Column: A recipe for going old-style


There’s a lot of strength in a woman I’ve never met.

My mother in law, Pat Hyde, lived in Eaton, Colo. She was in Busby Berkeley movies, an expert swimmer, married to a guy who had been an All-American in college football, Ken Hyde.

Because my husband John passed away, I acquired her possessions. There is a remarkable photo of her, in attire for the movie Footlight Parade.

It has been framed, and hangs proudly in a room in my house.

She left a recipe file, and I once looked through it, not finding anything to my taste.

(When you own a food business, you of course think your inventions are above anyone else’s.)

She left a somewhat battered red and white Better Homes and Gardens cookbook.

I took it out one day, looking for a recipe for buckwheat pancakes.

That idea was a little unusual for me, because I don’t much like pancakes. But I do like the flavor of buckwheat. I have memories of very early years on the farm when mom would fix buckwheat pancakes for us.

They were divine.

There were, of course, recipes for buckwheat pancakes.

And in the back of the book were things I would call finds.

A farm girl learns many things some might find common.

You learn how to plant vegetables and flowers. You learn that rows should be planted on a hill horizontally, never vertically.

You remember, as I did this morning, that a salt shaker, overburdened by excess moisture, really needs rice inserted, to dry out that very important food additive.

Mission accomplished.

Looking at the Pat Hyde cookbook, I found several items that I admit, surprised me.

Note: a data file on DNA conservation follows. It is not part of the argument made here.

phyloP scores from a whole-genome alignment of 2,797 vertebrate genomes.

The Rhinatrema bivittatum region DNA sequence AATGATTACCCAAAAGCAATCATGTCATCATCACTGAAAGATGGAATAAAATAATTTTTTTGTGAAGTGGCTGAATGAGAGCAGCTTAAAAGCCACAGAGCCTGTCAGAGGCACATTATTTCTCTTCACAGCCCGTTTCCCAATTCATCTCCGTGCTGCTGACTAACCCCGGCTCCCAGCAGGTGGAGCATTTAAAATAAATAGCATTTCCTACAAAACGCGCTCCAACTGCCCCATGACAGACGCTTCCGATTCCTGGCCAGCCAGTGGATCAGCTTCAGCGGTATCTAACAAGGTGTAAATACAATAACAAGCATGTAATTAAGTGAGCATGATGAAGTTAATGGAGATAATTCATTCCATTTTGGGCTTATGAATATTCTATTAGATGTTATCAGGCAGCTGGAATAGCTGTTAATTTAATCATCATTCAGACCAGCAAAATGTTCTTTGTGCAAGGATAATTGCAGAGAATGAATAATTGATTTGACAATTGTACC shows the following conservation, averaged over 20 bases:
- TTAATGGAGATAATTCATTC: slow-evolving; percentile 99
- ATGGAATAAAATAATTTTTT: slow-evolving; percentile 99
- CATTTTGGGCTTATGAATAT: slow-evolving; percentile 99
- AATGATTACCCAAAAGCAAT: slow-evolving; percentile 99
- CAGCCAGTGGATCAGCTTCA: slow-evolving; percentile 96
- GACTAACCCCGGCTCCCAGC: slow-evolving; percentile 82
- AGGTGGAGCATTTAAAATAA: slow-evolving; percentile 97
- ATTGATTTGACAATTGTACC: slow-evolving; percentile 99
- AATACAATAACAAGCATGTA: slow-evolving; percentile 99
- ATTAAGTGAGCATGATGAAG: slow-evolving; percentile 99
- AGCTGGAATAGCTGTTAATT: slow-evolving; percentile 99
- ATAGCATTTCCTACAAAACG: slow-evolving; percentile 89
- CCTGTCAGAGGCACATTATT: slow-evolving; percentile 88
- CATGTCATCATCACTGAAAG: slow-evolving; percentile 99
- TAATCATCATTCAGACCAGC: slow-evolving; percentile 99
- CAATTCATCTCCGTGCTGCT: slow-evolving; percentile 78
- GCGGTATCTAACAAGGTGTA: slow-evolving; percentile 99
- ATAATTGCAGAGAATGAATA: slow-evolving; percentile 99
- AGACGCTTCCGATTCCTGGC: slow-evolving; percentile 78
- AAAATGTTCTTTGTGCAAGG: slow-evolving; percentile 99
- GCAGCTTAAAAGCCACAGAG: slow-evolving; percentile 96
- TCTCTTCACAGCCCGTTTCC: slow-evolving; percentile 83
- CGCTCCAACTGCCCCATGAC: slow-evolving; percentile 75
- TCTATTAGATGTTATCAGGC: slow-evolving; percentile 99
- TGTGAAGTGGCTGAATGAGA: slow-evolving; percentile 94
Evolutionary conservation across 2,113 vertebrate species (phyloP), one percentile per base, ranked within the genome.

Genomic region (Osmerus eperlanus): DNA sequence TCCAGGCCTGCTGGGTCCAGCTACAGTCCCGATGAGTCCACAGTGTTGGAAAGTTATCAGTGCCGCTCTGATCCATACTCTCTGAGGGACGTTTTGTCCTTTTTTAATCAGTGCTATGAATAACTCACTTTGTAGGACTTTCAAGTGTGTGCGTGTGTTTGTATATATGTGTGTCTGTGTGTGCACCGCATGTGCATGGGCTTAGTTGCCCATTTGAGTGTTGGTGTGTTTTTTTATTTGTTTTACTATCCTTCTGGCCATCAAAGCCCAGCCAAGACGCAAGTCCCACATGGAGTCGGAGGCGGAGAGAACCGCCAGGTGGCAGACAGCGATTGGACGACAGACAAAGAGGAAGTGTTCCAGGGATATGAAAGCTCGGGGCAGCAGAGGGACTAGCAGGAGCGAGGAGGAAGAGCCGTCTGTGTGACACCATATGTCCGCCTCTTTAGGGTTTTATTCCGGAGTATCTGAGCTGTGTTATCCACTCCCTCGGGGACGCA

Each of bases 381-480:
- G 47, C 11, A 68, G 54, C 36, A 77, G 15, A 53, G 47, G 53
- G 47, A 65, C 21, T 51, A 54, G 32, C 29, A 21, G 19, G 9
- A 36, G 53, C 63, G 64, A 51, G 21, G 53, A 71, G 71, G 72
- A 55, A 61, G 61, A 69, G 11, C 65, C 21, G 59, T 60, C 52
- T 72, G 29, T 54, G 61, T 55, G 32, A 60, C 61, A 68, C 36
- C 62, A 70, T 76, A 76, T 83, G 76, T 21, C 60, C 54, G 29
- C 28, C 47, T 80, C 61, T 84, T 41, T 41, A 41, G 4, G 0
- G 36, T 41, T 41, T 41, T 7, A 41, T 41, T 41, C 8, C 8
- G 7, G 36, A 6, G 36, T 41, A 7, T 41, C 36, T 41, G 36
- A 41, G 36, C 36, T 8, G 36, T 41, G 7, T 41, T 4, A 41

Did you want to know how to make furniture polish?

Here’s a clue.

You take, one third cup each pf boiled linseed oil, turpentine, and vinegar. You mix them together, and shake well.

Before using, you “pour on soft cloth to apply. Wipe completely dry with another clean cloth.”

Then, a “cat tail recipe.”

For this, you need “one pint cheap varnish with stain.” You mix this with two pints paint thinner.

Then, you “dip one cat tail at a time, count five and remove.”

The final act: “Put in a large container and let dry 24 hours.”

Now, I thought I had my act together when I had a food business and catered for people on Capitol Hill in Washington, DC.

Catering for 200, 300? No problem.

You just need to master the art of multiplying, right?

One thing I never tried was preparing lamb to feed 200.

This recipe, contributed to Pat Hyde by her friend, Dorothy Brown, in 1957, I give to you.

You take 40 pounds of lamb. Use “five large onions, diced.”

Then, five cans of tomato paste.

You, of course, add salt to taste.

(So love the old way of specifying measurements).

Then ¼ cup of chili powder. One large box of oatmeal. (quick).

You simmer this “slowly, two hours. Stir often.”

You cook the lamb, breaking it up. Then you add the other ingredients.

If you think this little tip isn’t enough, there is also a sauce. This, from Mrs. John Wilson, also contributed in 1957.

Ingredients: one Tbsp. butter, ½ onion, pepper, 4 teaspoons sugar, one teaspoon mustard, one teaspoon paprika. One half cup ketchup, 1/4 cup vinegar, ¾ cup water, four teaspoons Worcestershire.

You take this combo and “bake 1.5 hours, oven slow 250 degrees.”

Not expecting a large crowd?

Don’t think I can be of much help.

McZENA MUSE Louise Swartzwalde
https://www.thebellvillestar.com/wp-content/uploads/sites/39/2018/08/web1_Louise-Swartzwalder.jpgMcZENA MUSE Louise Swartzwalde